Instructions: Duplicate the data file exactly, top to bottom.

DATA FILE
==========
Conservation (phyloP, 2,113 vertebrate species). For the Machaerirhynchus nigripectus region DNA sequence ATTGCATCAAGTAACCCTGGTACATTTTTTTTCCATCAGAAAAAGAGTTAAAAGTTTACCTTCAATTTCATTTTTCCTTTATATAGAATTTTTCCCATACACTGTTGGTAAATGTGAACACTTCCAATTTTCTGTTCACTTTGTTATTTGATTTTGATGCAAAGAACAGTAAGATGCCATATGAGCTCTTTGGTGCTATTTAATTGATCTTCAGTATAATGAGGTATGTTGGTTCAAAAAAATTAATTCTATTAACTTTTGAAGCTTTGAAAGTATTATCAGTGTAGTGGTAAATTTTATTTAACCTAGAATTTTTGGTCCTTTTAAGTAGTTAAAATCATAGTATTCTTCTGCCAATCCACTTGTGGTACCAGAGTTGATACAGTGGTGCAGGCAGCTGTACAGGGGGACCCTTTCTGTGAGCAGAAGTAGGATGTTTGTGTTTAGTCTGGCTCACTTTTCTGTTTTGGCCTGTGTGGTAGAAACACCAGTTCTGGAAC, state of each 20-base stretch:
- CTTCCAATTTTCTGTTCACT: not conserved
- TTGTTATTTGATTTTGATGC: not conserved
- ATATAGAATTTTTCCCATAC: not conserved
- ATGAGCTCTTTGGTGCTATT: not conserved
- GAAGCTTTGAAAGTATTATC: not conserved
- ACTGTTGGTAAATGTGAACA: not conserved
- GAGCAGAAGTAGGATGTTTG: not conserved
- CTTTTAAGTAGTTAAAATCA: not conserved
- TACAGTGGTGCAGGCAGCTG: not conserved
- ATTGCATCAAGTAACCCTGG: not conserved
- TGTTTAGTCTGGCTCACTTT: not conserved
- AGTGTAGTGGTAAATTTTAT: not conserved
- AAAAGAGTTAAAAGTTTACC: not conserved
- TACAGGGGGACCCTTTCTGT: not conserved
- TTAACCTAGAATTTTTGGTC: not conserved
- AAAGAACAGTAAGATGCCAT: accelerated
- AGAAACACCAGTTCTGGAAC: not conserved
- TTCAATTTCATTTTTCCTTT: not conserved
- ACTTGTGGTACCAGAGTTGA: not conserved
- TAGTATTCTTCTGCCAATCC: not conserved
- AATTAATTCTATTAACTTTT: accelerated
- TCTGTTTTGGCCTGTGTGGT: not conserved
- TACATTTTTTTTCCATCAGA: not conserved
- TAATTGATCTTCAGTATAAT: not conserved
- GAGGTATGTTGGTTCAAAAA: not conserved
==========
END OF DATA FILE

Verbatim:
Conservation (phyloP, 2,113 vertebrate species). For the Machaerirhynchus nigripectus region DNA sequence ATTGCATCAAGTAACCCTGGTACATTTTTTTTCCATCAGAAAAAGAGTTAAAAGTTTACCTTCAATTTCATTTTTCCTTTATATAGAATTTTTCCCATACACTGTTGGTAAATGTGAACACTTCCAATTTTCTGTTCACTTTGTTATTTGATTTTGATGCAAAGAACAGTAAGATGCCATATGAGCTCTTTGGTGCTATTTAATTGATCTTCAGTATAATGAGGTATGTTGGTTCAAAAAAATTAATTCTATTAACTTTTGAAGCTTTGAAAGTATTATCAGTGTAGTGGTAAATTTTATTTAACCTAGAATTTTTGGTCCTTTTAAGTAGTTAAAATCATAGTATTCTTCTGCCAATCCACTTGTGGTACCAGAGTTGATACAGTGGTGCAGGCAGCTGTACAGGGGGACCCTTTCTGTGAGCAGAAGTAGGATGTTTGTGTTTAGTCTGGCTCACTTTTCTGTTTTGGCCTGTGTGGTAGAAACACCAGTTCTGGAAC, state of each 20-base stretch:
- CTTCCAATTTTCTGTTCACT: not conserved
- TTGTTATTTGATTTTGATGC: not conserved
- ATATAGAATTTTTCCCATAC: not conserved
- ATGAGCTCTTTGGTGCTATT: not conserved
- GAAGCTTTGAAAGTATTATC: not conserved
- ACTGTTGGTAAATGTGAACA: not conserved
- GAGCAGAAGTAGGATGTTTG: not conserved
- CTTTTAAGTAGTTAAAATCA: not conserved
- TACAGTGGTGCAGGCAGCTG: not conserved
- ATTGCATCAAGTAACCCTGG: not conserved
- TGTTTAGTCTGGCTCACTTT: not conserved
- AGTGTAGTGGTAAATTTTAT: not conserved
- AAAAGAGTTAAAAGTTTACC: not conserved
- TACAGGGGGACCCTTTCTGT: not conserved
- TTAACCTAGAATTTTTGGTC: not conserved
- AAAGAACAGTAAGATGCCAT: accelerated
- AGAAACACCAGTTCTGGAAC: not conserved
- TTCAATTTCATTTTTCCTTT: not conserved
- ACTTGTGGTACCAGAGTTGA: not conserved
- TAGTATTCTTCTGCCAATCC: not conserved
- AATTAATTCTATTAACTTTT: accelerated
- TCTGTTTTGGCCTGTGTGGT: not conserved
- TACATTTTTTTTCCATCAGA: not conserved
- TAATTGATCTTCAGTATAAT: not conserved
- GAGGTATGTTGGTTCAAAAA: not conserved